6 Things Pharma Can Do While Waiting For FDA Social Media Guidelines #socpharm

Although the FDA has its own Facebook page, Twitter account (actually, it maintains, at last count, nine Twitter accounts)a blog, a YouTube account, and Flickr account, it has once again disappointed the pharmaceutical industry by announcing another study that will further delay desperately-desired social media guidelines for the pharmaceutical industry.  While many pharmaceuticals have already waded deeply into to the waters of social media, just as many are concerned about the implications of not having clear FDA guidance. 

What can be done by pharmaceuticals as they await FDA social media guidelines?

  1.  Strengthen Your Social Media Team

Every pharmaceutical company needs to have an in-house social media marketing team, a group of individuals who are passionate about the digital and social space.  In addition to marketing leaders, the team should include representatives from human relations, customer relations, IT, and legal.  They should focus on further educating themselves in new media, its techniques, strategies, and tools, through ongoing training and conference participation.  They should be setting goals, establishing policies, and eventually providing the in-house training that will help the larger organization understand the integration of digital and social marketing.

2.    Know the Social Media Guidelines that Do Exist
Alhough pharma always thinks of the FDA when it considers social media guidelines, companies are also well advised to understand that the U.S. Federal Trade Commission (“FTC”) is charged by Congress with stopping “unfair and deceptive acts or practices.”  The FTC wasted little time in updating, in 2009, its revised Guidelines Concerning the Use of Endorsements and Testimonials in Advertising, found in 16 C.F.R. Part 255, to address marketing within social networks.  Since revising its Guidelines, the Commission has been vigilant in pursuing perceived violations of the updated rules.  Nonetheless, many marketers remain oblivious to the guidelines, risking sanctions that can cause serious damage to their brands.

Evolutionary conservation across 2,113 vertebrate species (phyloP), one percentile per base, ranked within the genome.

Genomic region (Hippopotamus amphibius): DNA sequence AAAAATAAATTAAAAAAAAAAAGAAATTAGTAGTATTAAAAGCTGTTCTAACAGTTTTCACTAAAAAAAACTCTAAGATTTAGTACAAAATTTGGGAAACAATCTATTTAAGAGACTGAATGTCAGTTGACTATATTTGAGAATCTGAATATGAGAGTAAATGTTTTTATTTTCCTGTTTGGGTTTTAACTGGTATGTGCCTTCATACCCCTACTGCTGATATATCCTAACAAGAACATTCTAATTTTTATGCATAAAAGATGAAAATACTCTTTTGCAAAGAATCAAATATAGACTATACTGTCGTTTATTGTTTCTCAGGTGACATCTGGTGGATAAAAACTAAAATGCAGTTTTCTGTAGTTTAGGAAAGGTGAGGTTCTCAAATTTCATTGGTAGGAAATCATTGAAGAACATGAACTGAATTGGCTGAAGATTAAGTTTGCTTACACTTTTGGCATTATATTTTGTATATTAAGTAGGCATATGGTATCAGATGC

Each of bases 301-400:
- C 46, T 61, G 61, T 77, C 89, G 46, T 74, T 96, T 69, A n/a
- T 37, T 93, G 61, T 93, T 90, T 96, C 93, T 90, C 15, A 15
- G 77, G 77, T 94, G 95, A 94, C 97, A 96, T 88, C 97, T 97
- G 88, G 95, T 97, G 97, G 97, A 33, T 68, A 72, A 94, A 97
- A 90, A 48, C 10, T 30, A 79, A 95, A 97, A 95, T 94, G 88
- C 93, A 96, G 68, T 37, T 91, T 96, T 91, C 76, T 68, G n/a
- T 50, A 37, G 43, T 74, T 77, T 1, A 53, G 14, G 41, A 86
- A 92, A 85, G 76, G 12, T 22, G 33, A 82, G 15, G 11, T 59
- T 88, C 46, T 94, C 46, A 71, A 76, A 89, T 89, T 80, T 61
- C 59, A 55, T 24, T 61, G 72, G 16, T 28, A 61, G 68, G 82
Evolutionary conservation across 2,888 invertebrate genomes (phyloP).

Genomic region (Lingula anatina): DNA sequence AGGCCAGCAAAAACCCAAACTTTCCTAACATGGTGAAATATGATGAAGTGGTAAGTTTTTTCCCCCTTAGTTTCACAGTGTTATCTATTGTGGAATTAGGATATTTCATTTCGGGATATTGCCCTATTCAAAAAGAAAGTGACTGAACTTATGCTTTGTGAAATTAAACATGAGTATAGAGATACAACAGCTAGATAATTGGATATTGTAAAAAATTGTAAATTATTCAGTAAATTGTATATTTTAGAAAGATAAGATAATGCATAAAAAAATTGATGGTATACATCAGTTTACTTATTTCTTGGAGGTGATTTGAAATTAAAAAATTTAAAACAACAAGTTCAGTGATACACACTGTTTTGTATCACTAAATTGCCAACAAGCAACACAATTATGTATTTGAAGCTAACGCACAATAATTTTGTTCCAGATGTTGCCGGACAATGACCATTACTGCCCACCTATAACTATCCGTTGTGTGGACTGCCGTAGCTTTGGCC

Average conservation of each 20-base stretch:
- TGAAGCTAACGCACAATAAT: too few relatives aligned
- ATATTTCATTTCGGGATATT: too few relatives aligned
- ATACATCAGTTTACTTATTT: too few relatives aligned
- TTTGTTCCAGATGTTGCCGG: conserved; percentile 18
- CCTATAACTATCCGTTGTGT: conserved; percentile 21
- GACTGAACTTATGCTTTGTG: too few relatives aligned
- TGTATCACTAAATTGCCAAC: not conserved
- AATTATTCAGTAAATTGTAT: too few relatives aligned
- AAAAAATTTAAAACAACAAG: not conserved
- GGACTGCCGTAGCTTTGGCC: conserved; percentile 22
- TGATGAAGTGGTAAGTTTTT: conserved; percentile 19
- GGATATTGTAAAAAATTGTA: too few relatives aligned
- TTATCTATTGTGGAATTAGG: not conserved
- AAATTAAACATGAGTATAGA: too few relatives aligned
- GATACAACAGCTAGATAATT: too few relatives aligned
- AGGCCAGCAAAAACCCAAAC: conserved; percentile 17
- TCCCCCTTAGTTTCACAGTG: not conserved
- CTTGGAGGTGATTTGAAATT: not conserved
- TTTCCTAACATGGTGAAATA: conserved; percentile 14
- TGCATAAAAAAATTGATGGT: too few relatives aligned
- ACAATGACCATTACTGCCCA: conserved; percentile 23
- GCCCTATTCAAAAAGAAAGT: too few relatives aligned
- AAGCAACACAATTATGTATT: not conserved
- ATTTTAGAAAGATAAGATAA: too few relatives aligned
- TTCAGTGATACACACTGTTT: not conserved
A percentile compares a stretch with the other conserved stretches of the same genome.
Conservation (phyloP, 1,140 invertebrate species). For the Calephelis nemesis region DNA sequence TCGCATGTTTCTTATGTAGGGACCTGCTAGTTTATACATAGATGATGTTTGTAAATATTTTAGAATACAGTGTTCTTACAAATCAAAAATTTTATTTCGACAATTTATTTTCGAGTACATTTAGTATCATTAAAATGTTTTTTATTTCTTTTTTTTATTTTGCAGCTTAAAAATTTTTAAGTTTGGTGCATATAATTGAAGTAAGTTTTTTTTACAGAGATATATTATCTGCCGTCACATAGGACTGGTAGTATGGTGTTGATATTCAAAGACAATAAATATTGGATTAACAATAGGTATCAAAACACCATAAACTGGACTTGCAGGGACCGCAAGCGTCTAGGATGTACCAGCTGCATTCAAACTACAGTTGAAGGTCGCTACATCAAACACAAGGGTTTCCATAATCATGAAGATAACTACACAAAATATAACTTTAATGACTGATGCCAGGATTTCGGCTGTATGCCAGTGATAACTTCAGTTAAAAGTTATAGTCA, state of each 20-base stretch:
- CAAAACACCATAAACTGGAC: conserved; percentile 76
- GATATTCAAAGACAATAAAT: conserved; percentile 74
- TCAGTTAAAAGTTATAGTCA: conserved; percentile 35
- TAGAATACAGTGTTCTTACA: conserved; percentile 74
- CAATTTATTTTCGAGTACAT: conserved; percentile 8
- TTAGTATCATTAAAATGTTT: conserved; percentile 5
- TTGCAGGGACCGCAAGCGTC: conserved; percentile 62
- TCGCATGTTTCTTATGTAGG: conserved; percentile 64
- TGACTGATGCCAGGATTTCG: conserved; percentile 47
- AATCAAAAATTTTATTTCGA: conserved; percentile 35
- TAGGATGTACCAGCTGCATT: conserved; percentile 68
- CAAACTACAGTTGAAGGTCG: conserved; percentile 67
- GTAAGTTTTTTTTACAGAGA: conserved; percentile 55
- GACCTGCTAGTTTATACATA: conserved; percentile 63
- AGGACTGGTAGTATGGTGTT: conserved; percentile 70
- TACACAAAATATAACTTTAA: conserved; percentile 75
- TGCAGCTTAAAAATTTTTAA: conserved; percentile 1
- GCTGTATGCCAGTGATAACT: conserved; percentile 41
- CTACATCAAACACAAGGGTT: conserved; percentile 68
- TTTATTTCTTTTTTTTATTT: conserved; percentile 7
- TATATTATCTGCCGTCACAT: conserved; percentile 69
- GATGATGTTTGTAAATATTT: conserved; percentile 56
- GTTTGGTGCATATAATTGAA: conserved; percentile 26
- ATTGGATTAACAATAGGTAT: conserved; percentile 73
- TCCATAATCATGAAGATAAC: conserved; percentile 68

In announcing the guidelines, the FTC offered a detailed summary of the provisions relating to social media: 

The revised Guides also add new examples to illustrate the long standing principle that “material connections” (sometimes payments or free products) between advertisers and endorsers – connections that consumers would not expect – must be disclosed. These examples address what constitutes an endorsement when the message is conveyed by bloggers or other “word-of-mouth” marketers. The revised Guides specify that while decisions will be reached on a case-by-case basis, the post of a blogger who receives cash or in-kind payment to review a product is considered an endorsement. Thus, bloggers who make an endorsement must disclose the material connections they share with the seller of the product or service. Likewise, if a company refers in an advertisement to the findings of a research organization that conducted research sponsored by the company, the advertisement must disclose the connection between the advertiser and the research organization. And a paid endorsement – like any other advertisement – is deceptive if it makes false or misleading claims.

     3.    Review and Update Your
            Social Media Guidelines

Many companies, in the rush to restrict employee social media participation, adopted social media policies that prohibit virtually any discussion of workplace matters online.  Such policies may run afoul of the National Relations Labor Board (NLRB), which has initiated actions against companies where their social media policies were deemed to be too restrictive of employee conversations relevant to workplace conditions.  The NLRB objection to such restrictive social media policies transcends the issue of whether a workplace is unionized or not:  the dispositive question is whether the social media policy prohibits workers from discussing their "terms and conditions of employment."

With over 640 million Facebook accounts, 300 million Twitter accounts, 100 million LinkedIn accounts, and over 7.4 million people on Foursquare, your employees need clear guidelines.  Social media policies should be crafted to give real guidance to employees, without interfering with an employee's protected right of discussing working conditions.  
    4.  Develop A Social Media Decision Tree

Where companies are engaging in social media, employees need clear guidance and a streamlined process on how to engage in social media.  The U.S. Air Force wrestled with this issue and created a decision tree, which Pfizer Canada modified for its employees.  It’s a model every company should strive to perfect.  

     5.  Make Sure Every Employee Understands
         “Adverse Events” Responsibilities

Pharma’s biggest fear.  With employees listening on social media everyday, throughout the day, policies must be updated to ensure that all employees have a clear understanding of what they are to do should they become aware of such an event.

  1. Listen, Respond, Share and Community Build
A.  Use Social Media to Educate and Share Wellness Tips

B.  Use Social Media to Let Brand Advocates Share Their Stories

C.  Use Social Media to Share the Social Good You're Doing

For more suggestions, please join me on Twitter at @HealthcareSMM  Your thoughts?

1 comment:

Unknown said...

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